Author(s): Mingozzi F, High KA
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Abstract Recent findings in a clinical trial in which an adeno-associated virus (AAV) vector expressing coagulation factor IX (F.IX) was introduced into the liver of hemophilia B subjects highlighted a new issue previously not identified in animal studies. Upon AAV gene transfer to liver, two subjects enrolled in this trial developed transient elevation of liver enzymes, likely as a consequence of immune rejection of transduced hepatocytes mediated by AAV capsid-specific CD8(+) T cells. Studies in healthy donors showed that humans carry a population of antigen-specific memory CD8(+) T cells probably arising from wild-type AAV infections. The hypothesis formulated here is that these cells expanded upon re-exposure to capsid, i.e. upon AAV-2 hepatic gene transfer, and cleared AAV epitope-bearing transduced hepatocytes. Other hypotheses have been formulated which include specific receptor-binding properties of AAV-2 capsid, presence of capsid-expressing DNA in AAV vector preparations, and expression of alternative reading frames from the transgene. Absence of a valid animal model has prevented an in-depth mechanistic study of the phenomenon. Several possible solutions to the problem are discussed, including the administration of a short-term anti-T cell immunosuppression regimen concomitant with gene transfer. While more studies will be necessary to further define mechanisms and risks associated with capsid-specific immune responses in humans, monitoring of these responses in clinical trials will be essential to achieving the goal of long-term therapeutic gene transfer in humans.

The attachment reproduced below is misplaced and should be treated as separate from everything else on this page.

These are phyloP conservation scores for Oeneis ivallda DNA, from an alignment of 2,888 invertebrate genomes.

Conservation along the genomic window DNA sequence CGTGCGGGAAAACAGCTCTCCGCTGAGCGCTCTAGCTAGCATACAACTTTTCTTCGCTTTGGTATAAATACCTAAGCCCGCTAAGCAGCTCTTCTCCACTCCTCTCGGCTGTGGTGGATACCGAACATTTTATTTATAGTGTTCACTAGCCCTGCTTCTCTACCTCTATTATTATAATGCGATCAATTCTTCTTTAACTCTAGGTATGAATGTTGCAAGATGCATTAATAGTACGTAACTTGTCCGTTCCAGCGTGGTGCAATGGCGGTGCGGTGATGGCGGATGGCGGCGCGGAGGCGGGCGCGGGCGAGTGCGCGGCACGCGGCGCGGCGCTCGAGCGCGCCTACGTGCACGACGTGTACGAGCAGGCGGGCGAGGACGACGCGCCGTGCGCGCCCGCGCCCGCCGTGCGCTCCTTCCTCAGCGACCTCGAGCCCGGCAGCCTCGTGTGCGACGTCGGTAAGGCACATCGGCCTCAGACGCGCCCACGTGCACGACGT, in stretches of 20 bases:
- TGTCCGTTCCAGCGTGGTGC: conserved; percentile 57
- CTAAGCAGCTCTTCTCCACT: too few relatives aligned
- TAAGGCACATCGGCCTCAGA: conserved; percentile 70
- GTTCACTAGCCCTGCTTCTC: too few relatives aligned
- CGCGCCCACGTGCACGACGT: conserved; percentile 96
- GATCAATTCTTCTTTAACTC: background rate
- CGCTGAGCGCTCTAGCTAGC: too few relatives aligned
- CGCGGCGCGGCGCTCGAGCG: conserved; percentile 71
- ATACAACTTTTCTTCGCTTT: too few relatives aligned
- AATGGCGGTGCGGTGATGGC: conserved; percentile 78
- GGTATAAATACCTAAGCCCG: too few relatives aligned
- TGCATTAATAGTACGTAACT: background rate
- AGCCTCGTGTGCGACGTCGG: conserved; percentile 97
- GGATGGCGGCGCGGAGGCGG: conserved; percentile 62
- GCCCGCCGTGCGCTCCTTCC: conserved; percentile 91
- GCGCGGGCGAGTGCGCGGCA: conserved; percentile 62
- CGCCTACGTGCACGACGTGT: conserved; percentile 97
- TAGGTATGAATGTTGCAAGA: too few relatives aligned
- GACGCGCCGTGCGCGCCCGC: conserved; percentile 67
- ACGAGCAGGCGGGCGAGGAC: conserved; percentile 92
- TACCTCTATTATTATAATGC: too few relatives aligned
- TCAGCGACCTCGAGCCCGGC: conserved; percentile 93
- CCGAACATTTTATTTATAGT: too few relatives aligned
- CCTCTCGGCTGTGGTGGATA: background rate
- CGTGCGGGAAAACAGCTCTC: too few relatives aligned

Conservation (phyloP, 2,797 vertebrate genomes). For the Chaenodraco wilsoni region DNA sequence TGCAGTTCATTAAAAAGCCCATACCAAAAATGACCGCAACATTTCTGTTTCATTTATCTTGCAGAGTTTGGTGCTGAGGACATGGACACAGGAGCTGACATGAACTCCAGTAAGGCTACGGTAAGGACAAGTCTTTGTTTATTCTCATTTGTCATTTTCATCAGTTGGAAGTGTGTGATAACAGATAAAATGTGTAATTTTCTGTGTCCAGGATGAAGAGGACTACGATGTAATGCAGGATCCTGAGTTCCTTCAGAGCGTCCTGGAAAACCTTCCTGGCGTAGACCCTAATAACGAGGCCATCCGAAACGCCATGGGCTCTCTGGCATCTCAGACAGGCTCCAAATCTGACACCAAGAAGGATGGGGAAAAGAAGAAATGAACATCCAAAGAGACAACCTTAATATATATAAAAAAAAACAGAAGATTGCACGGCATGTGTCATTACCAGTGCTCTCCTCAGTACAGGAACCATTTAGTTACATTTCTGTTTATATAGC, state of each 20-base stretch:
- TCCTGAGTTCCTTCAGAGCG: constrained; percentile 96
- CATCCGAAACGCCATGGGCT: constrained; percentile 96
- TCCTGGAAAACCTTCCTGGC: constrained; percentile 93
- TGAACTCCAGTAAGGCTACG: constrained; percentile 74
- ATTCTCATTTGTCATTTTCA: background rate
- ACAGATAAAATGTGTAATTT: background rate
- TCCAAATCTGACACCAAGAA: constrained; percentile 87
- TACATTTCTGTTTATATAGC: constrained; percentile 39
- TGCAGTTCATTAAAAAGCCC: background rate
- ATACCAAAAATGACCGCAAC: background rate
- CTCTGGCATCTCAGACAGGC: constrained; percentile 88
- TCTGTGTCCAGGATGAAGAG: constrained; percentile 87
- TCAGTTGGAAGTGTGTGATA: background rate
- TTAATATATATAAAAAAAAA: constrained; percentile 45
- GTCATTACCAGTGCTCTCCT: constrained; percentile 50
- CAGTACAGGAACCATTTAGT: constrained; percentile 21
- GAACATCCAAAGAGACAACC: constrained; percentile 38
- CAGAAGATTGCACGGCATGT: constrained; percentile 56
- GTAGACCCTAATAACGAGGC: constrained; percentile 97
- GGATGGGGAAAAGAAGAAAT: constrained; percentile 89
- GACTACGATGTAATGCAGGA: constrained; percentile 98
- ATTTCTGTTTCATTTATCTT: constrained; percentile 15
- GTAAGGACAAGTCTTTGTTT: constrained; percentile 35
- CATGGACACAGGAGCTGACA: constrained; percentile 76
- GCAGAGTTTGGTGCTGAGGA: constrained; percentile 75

This article was published in Curr Gene Ther
and referenced in Mycobacterial Diseases